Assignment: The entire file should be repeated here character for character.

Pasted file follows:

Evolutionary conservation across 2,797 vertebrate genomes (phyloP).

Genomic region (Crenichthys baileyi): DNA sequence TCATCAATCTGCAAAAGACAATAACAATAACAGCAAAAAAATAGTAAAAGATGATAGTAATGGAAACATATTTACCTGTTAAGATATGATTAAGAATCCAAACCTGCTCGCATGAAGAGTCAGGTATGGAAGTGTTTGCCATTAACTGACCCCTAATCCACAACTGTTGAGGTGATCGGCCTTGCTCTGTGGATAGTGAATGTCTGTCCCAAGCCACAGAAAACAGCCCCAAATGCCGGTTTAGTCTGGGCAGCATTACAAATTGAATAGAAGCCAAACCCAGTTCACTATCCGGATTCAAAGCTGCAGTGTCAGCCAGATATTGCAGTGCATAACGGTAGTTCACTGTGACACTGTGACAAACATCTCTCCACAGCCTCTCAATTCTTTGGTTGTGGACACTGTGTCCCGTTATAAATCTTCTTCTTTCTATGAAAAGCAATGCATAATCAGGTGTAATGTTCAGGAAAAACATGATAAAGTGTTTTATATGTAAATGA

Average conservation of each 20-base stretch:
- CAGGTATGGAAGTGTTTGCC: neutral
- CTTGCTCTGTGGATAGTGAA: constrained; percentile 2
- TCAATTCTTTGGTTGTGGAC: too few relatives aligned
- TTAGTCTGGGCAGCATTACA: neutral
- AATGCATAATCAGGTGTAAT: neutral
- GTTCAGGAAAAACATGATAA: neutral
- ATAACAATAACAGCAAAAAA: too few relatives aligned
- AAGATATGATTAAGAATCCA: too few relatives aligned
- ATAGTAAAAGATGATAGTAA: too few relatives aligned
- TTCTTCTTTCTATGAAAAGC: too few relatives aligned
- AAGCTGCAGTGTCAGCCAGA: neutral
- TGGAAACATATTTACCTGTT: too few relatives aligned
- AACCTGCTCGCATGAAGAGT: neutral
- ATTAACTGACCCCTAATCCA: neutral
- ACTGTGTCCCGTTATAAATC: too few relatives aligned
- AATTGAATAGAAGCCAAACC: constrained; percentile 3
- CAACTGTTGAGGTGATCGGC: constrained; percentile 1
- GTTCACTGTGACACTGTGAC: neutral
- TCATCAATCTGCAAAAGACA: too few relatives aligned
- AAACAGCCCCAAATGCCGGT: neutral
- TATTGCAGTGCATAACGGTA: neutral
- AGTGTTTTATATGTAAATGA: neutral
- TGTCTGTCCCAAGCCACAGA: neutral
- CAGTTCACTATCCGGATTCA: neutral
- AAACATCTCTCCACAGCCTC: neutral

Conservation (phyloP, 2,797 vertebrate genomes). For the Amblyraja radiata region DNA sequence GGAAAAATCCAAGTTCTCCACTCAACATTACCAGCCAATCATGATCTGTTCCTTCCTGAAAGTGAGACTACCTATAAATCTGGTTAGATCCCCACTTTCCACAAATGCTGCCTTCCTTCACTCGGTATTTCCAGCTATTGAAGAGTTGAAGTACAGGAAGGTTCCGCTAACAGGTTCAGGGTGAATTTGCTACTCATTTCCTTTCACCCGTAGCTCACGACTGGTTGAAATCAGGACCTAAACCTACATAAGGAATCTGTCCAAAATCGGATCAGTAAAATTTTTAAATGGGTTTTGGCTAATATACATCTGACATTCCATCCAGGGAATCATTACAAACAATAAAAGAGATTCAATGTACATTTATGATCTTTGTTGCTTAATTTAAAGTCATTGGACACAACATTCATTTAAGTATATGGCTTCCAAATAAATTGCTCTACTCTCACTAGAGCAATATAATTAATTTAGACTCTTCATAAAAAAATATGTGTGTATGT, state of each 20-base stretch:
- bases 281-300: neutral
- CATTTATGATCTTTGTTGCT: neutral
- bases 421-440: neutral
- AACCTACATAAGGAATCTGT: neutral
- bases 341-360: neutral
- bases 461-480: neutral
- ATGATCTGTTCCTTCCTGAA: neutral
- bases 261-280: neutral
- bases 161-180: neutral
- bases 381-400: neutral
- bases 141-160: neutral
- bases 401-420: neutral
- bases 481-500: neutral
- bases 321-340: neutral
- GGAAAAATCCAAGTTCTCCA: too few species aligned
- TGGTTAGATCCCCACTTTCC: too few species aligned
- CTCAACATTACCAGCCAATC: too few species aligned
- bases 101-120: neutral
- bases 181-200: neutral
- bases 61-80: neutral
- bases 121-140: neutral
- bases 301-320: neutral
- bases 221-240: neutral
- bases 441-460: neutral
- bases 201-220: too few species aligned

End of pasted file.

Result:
Evolutionary conservation across 2,797 vertebrate genomes (phyloP).

Genomic region (Crenichthys baileyi): DNA sequence TCATCAATCTGCAAAAGACAATAACAATAACAGCAAAAAAATAGTAAAAGATGATAGTAATGGAAACATATTTACCTGTTAAGATATGATTAAGAATCCAAACCTGCTCGCATGAAGAGTCAGGTATGGAAGTGTTTGCCATTAACTGACCCCTAATCCACAACTGTTGAGGTGATCGGCCTTGCTCTGTGGATAGTGAATGTCTGTCCCAAGCCACAGAAAACAGCCCCAAATGCCGGTTTAGTCTGGGCAGCATTACAAATTGAATAGAAGCCAAACCCAGTTCACTATCCGGATTCAAAGCTGCAGTGTCAGCCAGATATTGCAGTGCATAACGGTAGTTCACTGTGACACTGTGACAAACATCTCTCCACAGCCTCTCAATTCTTTGGTTGTGGACACTGTGTCCCGTTATAAATCTTCTTCTTTCTATGAAAAGCAATGCATAATCAGGTGTAATGTTCAGGAAAAACATGATAAAGTGTTTTATATGTAAATGA

Average conservation of each 20-base stretch:
- CAGGTATGGAAGTGTTTGCC: neutral
- CTTGCTCTGTGGATAGTGAA: constrained; percentile 2
- TCAATTCTTTGGTTGTGGAC: too few relatives aligned
- TTAGTCTGGGCAGCATTACA: neutral
- AATGCATAATCAGGTGTAAT: neutral
- GTTCAGGAAAAACATGATAA: neutral
- ATAACAATAACAGCAAAAAA: too few relatives aligned
- AAGATATGATTAAGAATCCA: too few relatives aligned
- ATAGTAAAAGATGATAGTAA: too few relatives aligned
- TTCTTCTTTCTATGAAAAGC: too few relatives aligned
- AAGCTGCAGTGTCAGCCAGA: neutral
- TGGAAACATATTTACCTGTT: too few relatives aligned
- AACCTGCTCGCATGAAGAGT: neutral
- ATTAACTGACCCCTAATCCA: neutral
- ACTGTGTCCCGTTATAAATC: too few relatives aligned
- AATTGAATAGAAGCCAAACC: constrained; percentile 3
- CAACTGTTGAGGTGATCGGC: constrained; percentile 1
- GTTCACTGTGACACTGTGAC: neutral
- TCATCAATCTGCAAAAGACA: too few relatives aligned
- AAACAGCCCCAAATGCCGGT: neutral
- TATTGCAGTGCATAACGGTA: neutral
- AGTGTTTTATATGTAAATGA: neutral
- TGTCTGTCCCAAGCCACAGA: neutral
- CAGTTCACTATCCGGATTCA: neutral
- AAACATCTCTCCACAGCCTC: neutral

Conservation (phyloP, 2,797 vertebrate genomes). For the Amblyraja radiata region DNA sequence GGAAAAATCCAAGTTCTCCACTCAACATTACCAGCCAATCATGATCTGTTCCTTCCTGAAAGTGAGACTACCTATAAATCTGGTTAGATCCCCACTTTCCACAAATGCTGCCTTCCTTCACTCGGTATTTCCAGCTATTGAAGAGTTGAAGTACAGGAAGGTTCCGCTAACAGGTTCAGGGTGAATTTGCTACTCATTTCCTTTCACCCGTAGCTCACGACTGGTTGAAATCAGGACCTAAACCTACATAAGGAATCTGTCCAAAATCGGATCAGTAAAATTTTTAAATGGGTTTTGGCTAATATACATCTGACATTCCATCCAGGGAATCATTACAAACAATAAAAGAGATTCAATGTACATTTATGATCTTTGTTGCTTAATTTAAAGTCATTGGACACAACATTCATTTAAGTATATGGCTTCCAAATAAATTGCTCTACTCTCACTAGAGCAATATAATTAATTTAGACTCTTCATAAAAAAATATGTGTGTATGT, state of each 20-base stretch:
- bases 281-300: neutral
- CATTTATGATCTTTGTTGCT: neutral
- bases 421-440: neutral
- AACCTACATAAGGAATCTGT: neutral
- bases 341-360: neutral
- bases 461-480: neutral
- ATGATCTGTTCCTTCCTGAA: neutral
- bases 261-280: neutral
- bases 161-180: neutral
- bases 381-400: neutral
- bases 141-160: neutral
- bases 401-420: neutral
- bases 481-500: neutral
- bases 321-340: neutral
- GGAAAAATCCAAGTTCTCCA: too few species aligned
- TGGTTAGATCCCCACTTTCC: too few species aligned
- CTCAACATTACCAGCCAATC: too few species aligned
- bases 101-120: neutral
- bases 181-200: neutral
- bases 61-80: neutral
- bases 121-140: neutral
- bases 301-320: neutral
- bases 221-240: neutral
- bases 441-460: neutral
- bases 201-220: too few species aligned